Each year over 800,000 people die by suicide and up to 25 times as many make a suicide attempt. Behind each of these statistics are individual stories of those who have, for many reasons, questioned the value of their lives.
The theme for the 2017 World Suicide Prevention Day is:
‘Take a minute, change a life ‘
As members of communities it is our responsibility to look out for those that may be struggling, check in with them and encourage them to tell their stories at their own pace and in their own ways. Offering gentle support and listening without being judgemental can make all the difference. Many of those who have lived through a suicide attempt describe actively seeking someone who would sense their despair and talk and listen to them, but sadly often no one does.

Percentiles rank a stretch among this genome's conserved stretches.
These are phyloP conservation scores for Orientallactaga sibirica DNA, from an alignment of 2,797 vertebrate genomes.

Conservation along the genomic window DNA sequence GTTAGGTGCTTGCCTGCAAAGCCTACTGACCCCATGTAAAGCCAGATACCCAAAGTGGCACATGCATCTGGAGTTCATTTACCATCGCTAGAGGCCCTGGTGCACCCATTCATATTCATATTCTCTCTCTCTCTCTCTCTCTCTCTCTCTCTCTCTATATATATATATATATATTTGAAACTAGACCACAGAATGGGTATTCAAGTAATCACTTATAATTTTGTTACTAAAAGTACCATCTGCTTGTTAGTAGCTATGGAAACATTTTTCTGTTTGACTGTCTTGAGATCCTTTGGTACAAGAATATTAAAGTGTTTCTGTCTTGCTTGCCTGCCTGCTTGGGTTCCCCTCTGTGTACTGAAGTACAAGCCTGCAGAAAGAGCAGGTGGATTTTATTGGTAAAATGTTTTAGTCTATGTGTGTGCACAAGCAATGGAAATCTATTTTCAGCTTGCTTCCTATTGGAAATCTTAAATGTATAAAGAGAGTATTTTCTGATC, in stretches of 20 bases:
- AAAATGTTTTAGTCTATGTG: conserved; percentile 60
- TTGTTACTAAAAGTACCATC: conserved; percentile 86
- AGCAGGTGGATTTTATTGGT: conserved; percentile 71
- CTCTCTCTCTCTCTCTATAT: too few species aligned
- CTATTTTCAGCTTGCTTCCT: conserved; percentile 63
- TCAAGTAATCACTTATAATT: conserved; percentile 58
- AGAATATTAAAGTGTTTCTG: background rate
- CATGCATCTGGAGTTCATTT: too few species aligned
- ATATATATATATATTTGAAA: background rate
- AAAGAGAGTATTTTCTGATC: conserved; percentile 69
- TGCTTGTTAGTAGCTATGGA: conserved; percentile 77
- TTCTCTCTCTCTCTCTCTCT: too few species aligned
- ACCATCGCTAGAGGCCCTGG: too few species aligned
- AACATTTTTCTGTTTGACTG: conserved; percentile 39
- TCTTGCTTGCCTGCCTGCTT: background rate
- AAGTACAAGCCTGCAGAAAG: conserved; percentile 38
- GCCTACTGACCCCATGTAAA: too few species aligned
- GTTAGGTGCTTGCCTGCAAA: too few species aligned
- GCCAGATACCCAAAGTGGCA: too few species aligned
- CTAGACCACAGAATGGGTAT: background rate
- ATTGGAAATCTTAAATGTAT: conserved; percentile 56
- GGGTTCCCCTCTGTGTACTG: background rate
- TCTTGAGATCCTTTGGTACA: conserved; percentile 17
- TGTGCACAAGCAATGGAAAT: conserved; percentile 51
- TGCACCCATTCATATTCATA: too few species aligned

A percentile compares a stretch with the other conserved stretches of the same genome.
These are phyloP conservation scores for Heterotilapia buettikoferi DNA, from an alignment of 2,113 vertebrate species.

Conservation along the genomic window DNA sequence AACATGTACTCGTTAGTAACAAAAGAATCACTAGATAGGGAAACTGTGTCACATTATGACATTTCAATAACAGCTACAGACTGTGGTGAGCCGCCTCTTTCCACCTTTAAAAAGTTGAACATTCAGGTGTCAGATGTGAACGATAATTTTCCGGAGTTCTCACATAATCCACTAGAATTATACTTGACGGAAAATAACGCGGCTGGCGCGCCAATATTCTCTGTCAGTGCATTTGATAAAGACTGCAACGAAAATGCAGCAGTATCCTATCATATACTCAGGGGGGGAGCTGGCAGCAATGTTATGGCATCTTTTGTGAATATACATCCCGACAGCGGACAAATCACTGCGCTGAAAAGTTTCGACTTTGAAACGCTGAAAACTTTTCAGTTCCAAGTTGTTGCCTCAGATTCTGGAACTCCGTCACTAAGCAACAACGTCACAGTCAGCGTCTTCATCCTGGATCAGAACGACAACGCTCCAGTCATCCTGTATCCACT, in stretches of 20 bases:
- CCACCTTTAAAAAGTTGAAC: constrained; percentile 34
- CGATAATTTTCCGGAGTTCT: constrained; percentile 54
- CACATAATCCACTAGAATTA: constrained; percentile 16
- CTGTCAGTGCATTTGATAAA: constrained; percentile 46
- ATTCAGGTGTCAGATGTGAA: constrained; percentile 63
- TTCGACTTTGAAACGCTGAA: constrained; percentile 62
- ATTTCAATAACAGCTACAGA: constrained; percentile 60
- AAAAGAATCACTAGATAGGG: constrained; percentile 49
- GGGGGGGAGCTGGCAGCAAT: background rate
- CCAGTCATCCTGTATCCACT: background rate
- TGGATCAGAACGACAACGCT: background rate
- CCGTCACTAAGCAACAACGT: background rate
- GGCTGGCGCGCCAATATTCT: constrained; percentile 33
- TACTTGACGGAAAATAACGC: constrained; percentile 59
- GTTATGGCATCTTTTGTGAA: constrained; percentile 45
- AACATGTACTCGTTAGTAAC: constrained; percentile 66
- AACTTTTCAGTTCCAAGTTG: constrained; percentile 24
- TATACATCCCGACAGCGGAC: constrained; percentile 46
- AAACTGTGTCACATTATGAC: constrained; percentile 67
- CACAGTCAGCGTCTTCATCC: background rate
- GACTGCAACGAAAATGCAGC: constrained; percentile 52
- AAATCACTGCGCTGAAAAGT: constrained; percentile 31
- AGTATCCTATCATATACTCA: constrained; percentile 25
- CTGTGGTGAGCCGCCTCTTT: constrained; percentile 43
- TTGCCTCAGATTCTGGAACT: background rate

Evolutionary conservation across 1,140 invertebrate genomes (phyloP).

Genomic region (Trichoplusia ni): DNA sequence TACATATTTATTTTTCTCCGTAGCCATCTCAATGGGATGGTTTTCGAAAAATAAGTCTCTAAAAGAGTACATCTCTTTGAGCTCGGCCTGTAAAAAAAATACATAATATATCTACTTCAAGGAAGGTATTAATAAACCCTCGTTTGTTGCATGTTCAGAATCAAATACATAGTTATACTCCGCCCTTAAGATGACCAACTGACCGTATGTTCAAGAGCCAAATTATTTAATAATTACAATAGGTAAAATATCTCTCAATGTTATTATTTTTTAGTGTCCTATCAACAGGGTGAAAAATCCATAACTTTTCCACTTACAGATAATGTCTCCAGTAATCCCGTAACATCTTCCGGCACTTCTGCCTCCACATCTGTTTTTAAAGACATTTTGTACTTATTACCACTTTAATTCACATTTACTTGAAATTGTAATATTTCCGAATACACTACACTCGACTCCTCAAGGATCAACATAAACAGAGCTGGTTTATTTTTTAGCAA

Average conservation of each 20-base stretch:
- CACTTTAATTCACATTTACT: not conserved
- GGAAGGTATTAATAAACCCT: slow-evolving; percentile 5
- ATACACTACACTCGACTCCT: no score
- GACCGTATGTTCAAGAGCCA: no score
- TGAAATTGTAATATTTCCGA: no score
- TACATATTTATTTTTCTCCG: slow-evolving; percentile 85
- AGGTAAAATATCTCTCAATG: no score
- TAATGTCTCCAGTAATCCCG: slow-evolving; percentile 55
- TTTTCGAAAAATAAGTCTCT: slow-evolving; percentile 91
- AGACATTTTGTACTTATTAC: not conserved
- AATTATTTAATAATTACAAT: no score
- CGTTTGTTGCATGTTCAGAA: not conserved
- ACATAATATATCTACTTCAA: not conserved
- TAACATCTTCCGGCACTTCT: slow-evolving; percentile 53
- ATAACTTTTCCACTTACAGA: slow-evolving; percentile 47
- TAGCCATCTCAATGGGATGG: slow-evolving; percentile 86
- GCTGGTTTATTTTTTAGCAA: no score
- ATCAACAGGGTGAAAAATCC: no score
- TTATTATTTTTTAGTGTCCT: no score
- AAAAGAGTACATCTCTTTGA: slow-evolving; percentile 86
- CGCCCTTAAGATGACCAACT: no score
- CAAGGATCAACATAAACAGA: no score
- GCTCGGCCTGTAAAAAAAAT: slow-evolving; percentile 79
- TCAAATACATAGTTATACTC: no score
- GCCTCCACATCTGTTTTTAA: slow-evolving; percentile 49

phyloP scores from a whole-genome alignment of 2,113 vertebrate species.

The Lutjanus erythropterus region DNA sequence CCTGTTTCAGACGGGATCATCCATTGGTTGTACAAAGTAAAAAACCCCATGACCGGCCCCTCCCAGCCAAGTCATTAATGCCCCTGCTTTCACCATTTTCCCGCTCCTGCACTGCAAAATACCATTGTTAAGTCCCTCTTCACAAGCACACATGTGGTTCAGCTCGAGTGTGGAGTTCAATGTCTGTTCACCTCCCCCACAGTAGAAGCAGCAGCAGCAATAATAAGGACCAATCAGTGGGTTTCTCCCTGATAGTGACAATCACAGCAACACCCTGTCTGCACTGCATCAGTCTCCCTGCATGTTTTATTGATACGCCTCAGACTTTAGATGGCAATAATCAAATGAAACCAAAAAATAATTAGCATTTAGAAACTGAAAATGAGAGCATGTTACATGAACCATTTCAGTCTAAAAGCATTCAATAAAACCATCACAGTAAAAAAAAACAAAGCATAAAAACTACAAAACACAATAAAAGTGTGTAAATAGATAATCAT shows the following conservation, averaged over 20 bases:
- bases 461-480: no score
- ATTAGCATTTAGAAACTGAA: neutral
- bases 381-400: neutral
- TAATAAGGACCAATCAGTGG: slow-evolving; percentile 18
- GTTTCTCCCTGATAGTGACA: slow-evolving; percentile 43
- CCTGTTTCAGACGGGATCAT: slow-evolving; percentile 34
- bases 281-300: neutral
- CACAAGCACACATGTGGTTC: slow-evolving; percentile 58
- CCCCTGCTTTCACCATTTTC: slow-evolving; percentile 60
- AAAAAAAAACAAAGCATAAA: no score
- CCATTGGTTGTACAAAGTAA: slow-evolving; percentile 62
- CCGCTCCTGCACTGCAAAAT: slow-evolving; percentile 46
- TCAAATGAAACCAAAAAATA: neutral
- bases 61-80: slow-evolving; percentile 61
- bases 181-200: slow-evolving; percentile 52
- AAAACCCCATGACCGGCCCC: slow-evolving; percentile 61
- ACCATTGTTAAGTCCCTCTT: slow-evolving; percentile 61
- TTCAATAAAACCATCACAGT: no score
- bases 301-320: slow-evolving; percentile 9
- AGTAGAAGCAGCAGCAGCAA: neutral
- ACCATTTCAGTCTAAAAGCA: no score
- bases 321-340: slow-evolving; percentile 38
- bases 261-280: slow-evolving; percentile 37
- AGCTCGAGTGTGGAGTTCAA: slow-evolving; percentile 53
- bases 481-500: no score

People are often reluctant to intervene, even when concerned about someone. Much of this is through fear of not knowing what to day. It is important to remember that:
No one has all the answers
Individuals who have been through an episode of severe suicidal thinking often say that they were not looking for specific advice, but compassion and empathy from others helped to point them towards recovery. People often think that speaking about suicide may make the situation worse, this hesitation is understandable but there is no evidence that talking about suicide initiates an attempt. The evidence actually suggests that caring and listening are far more likely to reduce distress than exacerbate it.
The International Association for Suicide Prevention invites you to light a candle near a window at 8pm on 10th September to show your support for suicide prevention, remember a lost loved one and for the survivors of suicide.
Find out more at: https://iasp.info/wspd2017/